In most tutorials about signing process, authors use Amazon Simple Storage Service (Amazon S3) API to list objects as an example. The difference is that AWS SSM GetParameter expects POST method instead of GET (more about it), and therefore you need to provide a proper hashed (JSON) payload to it. Make sure that you have a well-formatted JSON string and do not try to hash a JSON file instead. For hashing payload you can use OpenSSL.
Step 2: String to Sign
Next step is creating the string to sign, which you will eventually turn into a valid signature. For that you need the hashed canonical request (from step 1), hashing algorithm (AWS4-HMAC-SHA256), timestamp and scope in format < yyyyMMdd >/< Region >/< Service >/aws4_request. In the snippet 2 below you can see the order you should use for it.
AWS4-HMAC-SHA256 $MyDateAndTime $MyDate/$MyRegion/$AwsService/aws4_request $CanonicalRequestHash
Snippet 2. Example Bash code for a string to sign
Step 3: Create Signature
Now you need to calculate the signing key and use it to create signature. Signing key is derived through four-step HMAC-SHA256 hashing. It starts with hashing of your secret access key with date, then it hashes the result with region, then with AWS service name and eventually with “aws4_request”, which is a constant string. After that you need to hash the string to sign from the previous step with the signing key you just derived. This will be your signature. The step is displayed on snippet 3.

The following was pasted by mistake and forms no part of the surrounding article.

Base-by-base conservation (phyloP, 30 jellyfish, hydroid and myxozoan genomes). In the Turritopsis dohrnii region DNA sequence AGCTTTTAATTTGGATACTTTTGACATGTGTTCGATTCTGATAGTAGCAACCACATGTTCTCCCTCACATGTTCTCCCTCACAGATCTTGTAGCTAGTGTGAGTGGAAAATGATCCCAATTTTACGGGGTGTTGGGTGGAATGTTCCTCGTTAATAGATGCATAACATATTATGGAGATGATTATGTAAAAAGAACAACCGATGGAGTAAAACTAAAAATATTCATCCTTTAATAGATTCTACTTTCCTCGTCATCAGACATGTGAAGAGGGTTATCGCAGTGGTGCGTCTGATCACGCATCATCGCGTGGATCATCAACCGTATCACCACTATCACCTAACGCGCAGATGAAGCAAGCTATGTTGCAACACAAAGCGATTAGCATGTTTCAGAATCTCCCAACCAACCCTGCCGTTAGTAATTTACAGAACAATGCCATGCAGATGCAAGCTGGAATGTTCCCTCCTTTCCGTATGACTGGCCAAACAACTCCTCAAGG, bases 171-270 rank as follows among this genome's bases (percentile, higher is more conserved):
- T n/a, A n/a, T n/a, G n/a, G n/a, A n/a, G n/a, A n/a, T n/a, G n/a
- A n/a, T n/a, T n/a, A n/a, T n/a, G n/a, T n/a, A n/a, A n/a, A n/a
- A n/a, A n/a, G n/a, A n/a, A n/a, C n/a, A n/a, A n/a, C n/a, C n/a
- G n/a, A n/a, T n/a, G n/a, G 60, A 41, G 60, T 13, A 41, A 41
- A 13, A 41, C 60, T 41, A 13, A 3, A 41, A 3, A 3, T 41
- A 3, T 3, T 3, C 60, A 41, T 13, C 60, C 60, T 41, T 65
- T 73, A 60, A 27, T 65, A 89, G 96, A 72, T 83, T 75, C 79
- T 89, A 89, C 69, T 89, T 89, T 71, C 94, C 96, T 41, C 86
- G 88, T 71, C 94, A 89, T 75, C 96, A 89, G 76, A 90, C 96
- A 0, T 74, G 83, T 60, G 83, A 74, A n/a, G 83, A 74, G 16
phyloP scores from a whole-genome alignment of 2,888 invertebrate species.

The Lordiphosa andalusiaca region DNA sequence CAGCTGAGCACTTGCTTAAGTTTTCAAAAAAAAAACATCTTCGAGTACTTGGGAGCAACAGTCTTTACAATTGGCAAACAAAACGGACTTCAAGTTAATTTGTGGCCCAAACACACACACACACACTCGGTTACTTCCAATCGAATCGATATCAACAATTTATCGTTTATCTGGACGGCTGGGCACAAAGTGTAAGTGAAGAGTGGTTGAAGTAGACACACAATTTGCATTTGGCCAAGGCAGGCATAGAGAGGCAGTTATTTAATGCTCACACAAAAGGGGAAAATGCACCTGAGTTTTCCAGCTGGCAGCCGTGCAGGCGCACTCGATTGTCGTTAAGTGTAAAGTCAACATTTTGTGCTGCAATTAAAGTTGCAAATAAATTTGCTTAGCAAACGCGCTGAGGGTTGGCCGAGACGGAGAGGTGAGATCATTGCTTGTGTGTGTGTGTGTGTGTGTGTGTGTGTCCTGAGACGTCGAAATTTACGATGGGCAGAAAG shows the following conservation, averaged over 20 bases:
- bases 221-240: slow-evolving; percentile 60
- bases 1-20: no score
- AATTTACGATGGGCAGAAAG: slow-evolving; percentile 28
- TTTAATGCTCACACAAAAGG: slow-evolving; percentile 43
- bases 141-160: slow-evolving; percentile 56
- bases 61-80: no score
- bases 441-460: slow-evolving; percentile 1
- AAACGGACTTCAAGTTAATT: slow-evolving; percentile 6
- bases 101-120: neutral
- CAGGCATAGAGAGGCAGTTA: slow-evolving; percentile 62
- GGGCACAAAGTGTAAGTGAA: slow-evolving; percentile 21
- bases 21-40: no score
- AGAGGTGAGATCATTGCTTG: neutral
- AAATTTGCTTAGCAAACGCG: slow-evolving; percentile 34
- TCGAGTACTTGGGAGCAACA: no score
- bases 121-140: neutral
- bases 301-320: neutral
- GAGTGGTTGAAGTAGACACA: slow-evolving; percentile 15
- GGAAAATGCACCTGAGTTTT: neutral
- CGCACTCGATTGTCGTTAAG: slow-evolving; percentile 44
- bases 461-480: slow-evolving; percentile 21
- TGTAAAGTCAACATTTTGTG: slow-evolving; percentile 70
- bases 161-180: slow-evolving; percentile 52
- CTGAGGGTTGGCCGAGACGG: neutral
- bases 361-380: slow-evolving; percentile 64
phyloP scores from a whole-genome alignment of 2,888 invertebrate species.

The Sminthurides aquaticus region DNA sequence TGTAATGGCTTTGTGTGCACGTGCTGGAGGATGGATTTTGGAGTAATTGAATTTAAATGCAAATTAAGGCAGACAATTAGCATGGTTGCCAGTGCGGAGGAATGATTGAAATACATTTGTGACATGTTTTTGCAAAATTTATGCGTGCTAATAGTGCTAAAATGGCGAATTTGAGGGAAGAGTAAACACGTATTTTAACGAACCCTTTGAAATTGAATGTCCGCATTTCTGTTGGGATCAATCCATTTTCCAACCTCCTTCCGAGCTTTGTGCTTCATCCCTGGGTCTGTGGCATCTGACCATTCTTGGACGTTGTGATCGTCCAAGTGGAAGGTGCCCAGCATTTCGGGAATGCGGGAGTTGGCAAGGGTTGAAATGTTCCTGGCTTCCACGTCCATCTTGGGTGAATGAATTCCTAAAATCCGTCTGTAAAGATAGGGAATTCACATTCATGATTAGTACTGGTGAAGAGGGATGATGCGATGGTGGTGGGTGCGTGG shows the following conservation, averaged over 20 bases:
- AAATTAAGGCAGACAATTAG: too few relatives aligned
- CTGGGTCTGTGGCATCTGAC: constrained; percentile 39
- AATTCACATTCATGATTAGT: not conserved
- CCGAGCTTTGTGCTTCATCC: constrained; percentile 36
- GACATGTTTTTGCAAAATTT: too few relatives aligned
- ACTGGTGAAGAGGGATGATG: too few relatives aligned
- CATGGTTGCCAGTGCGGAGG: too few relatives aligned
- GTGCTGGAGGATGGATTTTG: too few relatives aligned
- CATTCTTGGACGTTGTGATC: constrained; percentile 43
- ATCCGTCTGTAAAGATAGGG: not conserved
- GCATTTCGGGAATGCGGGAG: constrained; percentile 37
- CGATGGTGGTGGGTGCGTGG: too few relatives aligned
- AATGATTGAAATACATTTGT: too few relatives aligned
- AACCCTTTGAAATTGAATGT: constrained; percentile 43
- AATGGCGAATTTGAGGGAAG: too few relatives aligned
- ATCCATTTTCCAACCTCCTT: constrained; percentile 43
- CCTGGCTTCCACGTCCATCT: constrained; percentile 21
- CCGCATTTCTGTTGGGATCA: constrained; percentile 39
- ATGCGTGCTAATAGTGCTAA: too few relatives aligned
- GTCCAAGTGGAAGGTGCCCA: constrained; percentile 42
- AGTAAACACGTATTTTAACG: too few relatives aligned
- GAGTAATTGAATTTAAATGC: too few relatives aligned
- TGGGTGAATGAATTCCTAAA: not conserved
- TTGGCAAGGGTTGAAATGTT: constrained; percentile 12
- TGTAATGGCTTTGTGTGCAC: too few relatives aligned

dateKey=$(hmac_sha256 key:"AWS4$SecretAccessKey" $MyDate) dateRegionKey=$(hmac_sha256 hexkey:$dateKey $MyRegion) dateRegionServiceKey=$(hmac_sha256 hexkey:$dateRegionKey $AwsService) HexKey=$(hmac_sha256 hexkey:$dateRegionServiceKey "aws4_request")
Snippet 3. Template for a signing key and signature creation
Step 4: Build HTTP Request
Finally you have everything you need to make the request. You only need to wrap it in cURL command and execute it. You have to specify all canonical headers from step 1, add authorisation header and plain JSON payload. Authorisation header consists of hashing algorithm, credentials, signed headers (step 1) and the signature from step 4. The snippet 5 is a cURL command with all flags configured to send the request to AWS SSM API.
curl -vvv https://$AwsService.$MyRegion.amazonaws.com/ \ -X $HTTPMethod \ -H "Authorization: AWS4-HMAC-SHA256 \ Credential=$AccessKeyId/$MyDate/$MyRegion/$AwsService/aws4_request, \ SignedHeaders=content-type;host;x-amz-date;x-amz-security-token;x-amz-target, \ Signature=$HashSignature" \ -H "x-amz-security-token: $Token" \ -H "x-amz-target: $Target" \ -H "content-type: application/x-amz-json-1.1" \ -d $RequestPostData \ -H "x-amz-date: $MyDateAndTime"
Snippet 4. cURL command for AWS SSM API
If you did everything right, you will finally see HTTP/1.1 200 OK response.
As you can see the process can be characterised as “hashing and mixing same set of inputs in different ways”, and that’s what makes it look so complicated. I published the script on GitHub; it allows with little to no changes communication with most AWS APIs. If you have problems with it or any other topic-related thing, please do not hesitate to leave questions in comments and I will do my best to answer it.
Credits for cover image go to: spiegel.de